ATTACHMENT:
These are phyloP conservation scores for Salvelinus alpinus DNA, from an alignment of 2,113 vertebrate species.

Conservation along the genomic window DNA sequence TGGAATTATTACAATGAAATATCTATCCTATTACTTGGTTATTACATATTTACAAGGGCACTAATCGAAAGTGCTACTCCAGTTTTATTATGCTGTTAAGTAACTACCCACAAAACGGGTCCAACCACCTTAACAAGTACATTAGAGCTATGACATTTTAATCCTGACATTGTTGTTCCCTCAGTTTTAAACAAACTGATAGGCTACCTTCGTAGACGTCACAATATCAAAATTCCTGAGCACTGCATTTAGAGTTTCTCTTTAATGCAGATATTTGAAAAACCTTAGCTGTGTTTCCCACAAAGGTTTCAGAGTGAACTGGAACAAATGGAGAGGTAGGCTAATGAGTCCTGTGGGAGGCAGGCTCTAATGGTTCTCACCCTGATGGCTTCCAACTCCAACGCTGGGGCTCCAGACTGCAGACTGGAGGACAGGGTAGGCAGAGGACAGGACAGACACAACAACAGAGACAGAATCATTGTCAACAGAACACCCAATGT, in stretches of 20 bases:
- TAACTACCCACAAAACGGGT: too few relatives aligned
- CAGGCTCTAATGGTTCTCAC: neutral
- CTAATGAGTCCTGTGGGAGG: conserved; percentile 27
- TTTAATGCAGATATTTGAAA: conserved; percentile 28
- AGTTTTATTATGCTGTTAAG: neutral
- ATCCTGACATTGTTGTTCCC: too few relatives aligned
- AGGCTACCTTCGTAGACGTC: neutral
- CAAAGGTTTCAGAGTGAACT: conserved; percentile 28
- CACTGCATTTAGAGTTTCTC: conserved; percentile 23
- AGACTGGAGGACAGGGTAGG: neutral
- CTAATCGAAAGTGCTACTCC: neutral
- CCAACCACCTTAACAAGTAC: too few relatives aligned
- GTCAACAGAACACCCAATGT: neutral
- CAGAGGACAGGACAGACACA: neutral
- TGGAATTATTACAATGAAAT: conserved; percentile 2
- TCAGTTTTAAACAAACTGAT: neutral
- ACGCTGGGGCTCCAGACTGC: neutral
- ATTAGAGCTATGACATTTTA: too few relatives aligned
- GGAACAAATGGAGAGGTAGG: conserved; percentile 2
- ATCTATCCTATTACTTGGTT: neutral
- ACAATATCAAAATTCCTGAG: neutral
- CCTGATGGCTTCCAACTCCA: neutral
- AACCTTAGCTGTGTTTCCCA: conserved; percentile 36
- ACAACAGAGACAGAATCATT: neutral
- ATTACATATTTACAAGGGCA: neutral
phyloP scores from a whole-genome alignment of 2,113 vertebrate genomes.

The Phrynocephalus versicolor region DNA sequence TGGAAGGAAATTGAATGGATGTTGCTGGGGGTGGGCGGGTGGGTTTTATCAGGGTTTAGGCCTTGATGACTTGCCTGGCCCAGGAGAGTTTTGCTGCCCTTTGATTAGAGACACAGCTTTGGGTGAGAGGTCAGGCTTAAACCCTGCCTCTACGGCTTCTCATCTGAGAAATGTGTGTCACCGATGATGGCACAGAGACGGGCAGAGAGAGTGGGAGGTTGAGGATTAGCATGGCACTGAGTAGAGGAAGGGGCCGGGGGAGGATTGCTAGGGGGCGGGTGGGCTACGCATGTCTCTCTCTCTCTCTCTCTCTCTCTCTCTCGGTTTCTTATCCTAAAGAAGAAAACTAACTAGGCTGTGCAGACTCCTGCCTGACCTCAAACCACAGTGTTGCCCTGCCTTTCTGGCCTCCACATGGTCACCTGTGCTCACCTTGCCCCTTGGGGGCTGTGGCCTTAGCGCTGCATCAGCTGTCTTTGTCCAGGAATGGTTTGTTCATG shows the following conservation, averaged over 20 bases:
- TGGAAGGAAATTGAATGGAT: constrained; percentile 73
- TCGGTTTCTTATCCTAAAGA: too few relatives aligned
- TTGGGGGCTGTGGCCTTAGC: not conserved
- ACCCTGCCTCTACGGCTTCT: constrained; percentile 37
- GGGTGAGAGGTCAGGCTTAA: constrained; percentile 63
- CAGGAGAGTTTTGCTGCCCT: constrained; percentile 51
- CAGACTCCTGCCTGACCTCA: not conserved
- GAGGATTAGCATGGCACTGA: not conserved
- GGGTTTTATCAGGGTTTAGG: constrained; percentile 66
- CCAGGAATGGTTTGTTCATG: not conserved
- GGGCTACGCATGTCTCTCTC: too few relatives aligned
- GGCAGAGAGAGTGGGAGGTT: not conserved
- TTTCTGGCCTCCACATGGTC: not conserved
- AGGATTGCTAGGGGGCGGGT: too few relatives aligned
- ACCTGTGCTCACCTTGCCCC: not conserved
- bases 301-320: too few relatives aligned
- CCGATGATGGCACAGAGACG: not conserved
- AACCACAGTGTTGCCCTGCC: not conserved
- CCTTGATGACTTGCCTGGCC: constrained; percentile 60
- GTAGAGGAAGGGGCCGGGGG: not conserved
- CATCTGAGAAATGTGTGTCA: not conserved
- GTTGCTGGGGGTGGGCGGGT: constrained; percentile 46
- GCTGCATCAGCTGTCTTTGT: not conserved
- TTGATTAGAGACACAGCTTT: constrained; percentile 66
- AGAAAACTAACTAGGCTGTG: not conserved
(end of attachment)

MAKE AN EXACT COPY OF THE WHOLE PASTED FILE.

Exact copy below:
These are phyloP conservation scores for Salvelinus alpinus DNA, from an alignment of 2,113 vertebrate species.

Conservation along the genomic window DNA sequence TGGAATTATTACAATGAAATATCTATCCTATTACTTGGTTATTACATATTTACAAGGGCACTAATCGAAAGTGCTACTCCAGTTTTATTATGCTGTTAAGTAACTACCCACAAAACGGGTCCAACCACCTTAACAAGTACATTAGAGCTATGACATTTTAATCCTGACATTGTTGTTCCCTCAGTTTTAAACAAACTGATAGGCTACCTTCGTAGACGTCACAATATCAAAATTCCTGAGCACTGCATTTAGAGTTTCTCTTTAATGCAGATATTTGAAAAACCTTAGCTGTGTTTCCCACAAAGGTTTCAGAGTGAACTGGAACAAATGGAGAGGTAGGCTAATGAGTCCTGTGGGAGGCAGGCTCTAATGGTTCTCACCCTGATGGCTTCCAACTCCAACGCTGGGGCTCCAGACTGCAGACTGGAGGACAGGGTAGGCAGAGGACAGGACAGACACAACAACAGAGACAGAATCATTGTCAACAGAACACCCAATGT, in stretches of 20 bases:
- TAACTACCCACAAAACGGGT: too few relatives aligned
- CAGGCTCTAATGGTTCTCAC: neutral
- CTAATGAGTCCTGTGGGAGG: conserved; percentile 27
- TTTAATGCAGATATTTGAAA: conserved; percentile 28
- AGTTTTATTATGCTGTTAAG: neutral
- ATCCTGACATTGTTGTTCCC: too few relatives aligned
- AGGCTACCTTCGTAGACGTC: neutral
- CAAAGGTTTCAGAGTGAACT: conserved; percentile 28
- CACTGCATTTAGAGTTTCTC: conserved; percentile 23
- AGACTGGAGGACAGGGTAGG: neutral
- CTAATCGAAAGTGCTACTCC: neutral
- CCAACCACCTTAACAAGTAC: too few relatives aligned
- GTCAACAGAACACCCAATGT: neutral
- CAGAGGACAGGACAGACACA: neutral
- TGGAATTATTACAATGAAAT: conserved; percentile 2
- TCAGTTTTAAACAAACTGAT: neutral
- ACGCTGGGGCTCCAGACTGC: neutral
- ATTAGAGCTATGACATTTTA: too few relatives aligned
- GGAACAAATGGAGAGGTAGG: conserved; percentile 2
- ATCTATCCTATTACTTGGTT: neutral
- ACAATATCAAAATTCCTGAG: neutral
- CCTGATGGCTTCCAACTCCA: neutral
- AACCTTAGCTGTGTTTCCCA: conserved; percentile 36
- ACAACAGAGACAGAATCATT: neutral
- ATTACATATTTACAAGGGCA: neutral
phyloP scores from a whole-genome alignment of 2,113 vertebrate genomes.

The Phrynocephalus versicolor region DNA sequence TGGAAGGAAATTGAATGGATGTTGCTGGGGGTGGGCGGGTGGGTTTTATCAGGGTTTAGGCCTTGATGACTTGCCTGGCCCAGGAGAGTTTTGCTGCCCTTTGATTAGAGACACAGCTTTGGGTGAGAGGTCAGGCTTAAACCCTGCCTCTACGGCTTCTCATCTGAGAAATGTGTGTCACCGATGATGGCACAGAGACGGGCAGAGAGAGTGGGAGGTTGAGGATTAGCATGGCACTGAGTAGAGGAAGGGGCCGGGGGAGGATTGCTAGGGGGCGGGTGGGCTACGCATGTCTCTCTCTCTCTCTCTCTCTCTCTCTCTCGGTTTCTTATCCTAAAGAAGAAAACTAACTAGGCTGTGCAGACTCCTGCCTGACCTCAAACCACAGTGTTGCCCTGCCTTTCTGGCCTCCACATGGTCACCTGTGCTCACCTTGCCCCTTGGGGGCTGTGGCCTTAGCGCTGCATCAGCTGTCTTTGTCCAGGAATGGTTTGTTCATG shows the following conservation, averaged over 20 bases:
- TGGAAGGAAATTGAATGGAT: constrained; percentile 73
- TCGGTTTCTTATCCTAAAGA: too few relatives aligned
- TTGGGGGCTGTGGCCTTAGC: not conserved
- ACCCTGCCTCTACGGCTTCT: constrained; percentile 37
- GGGTGAGAGGTCAGGCTTAA: constrained; percentile 63
- CAGGAGAGTTTTGCTGCCCT: constrained; percentile 51
- CAGACTCCTGCCTGACCTCA: not conserved
- GAGGATTAGCATGGCACTGA: not conserved
- GGGTTTTATCAGGGTTTAGG: constrained; percentile 66
- CCAGGAATGGTTTGTTCATG: not conserved
- GGGCTACGCATGTCTCTCTC: too few relatives aligned
- GGCAGAGAGAGTGGGAGGTT: not conserved
- TTTCTGGCCTCCACATGGTC: not conserved
- AGGATTGCTAGGGGGCGGGT: too few relatives aligned
- ACCTGTGCTCACCTTGCCCC: not conserved
- bases 301-320: too few relatives aligned
- CCGATGATGGCACAGAGACG: not conserved
- AACCACAGTGTTGCCCTGCC: not conserved
- CCTTGATGACTTGCCTGGCC: constrained; percentile 60
- GTAGAGGAAGGGGCCGGGGG: not conserved
- CATCTGAGAAATGTGTGTCA: not conserved
- GTTGCTGGGGGTGGGCGGGT: constrained; percentile 46
- GCTGCATCAGCTGTCTTTGT: not conserved
- TTGATTAGAGACACAGCTTT: constrained; percentile 66
- AGAAAACTAACTAGGCTGTG: not conserved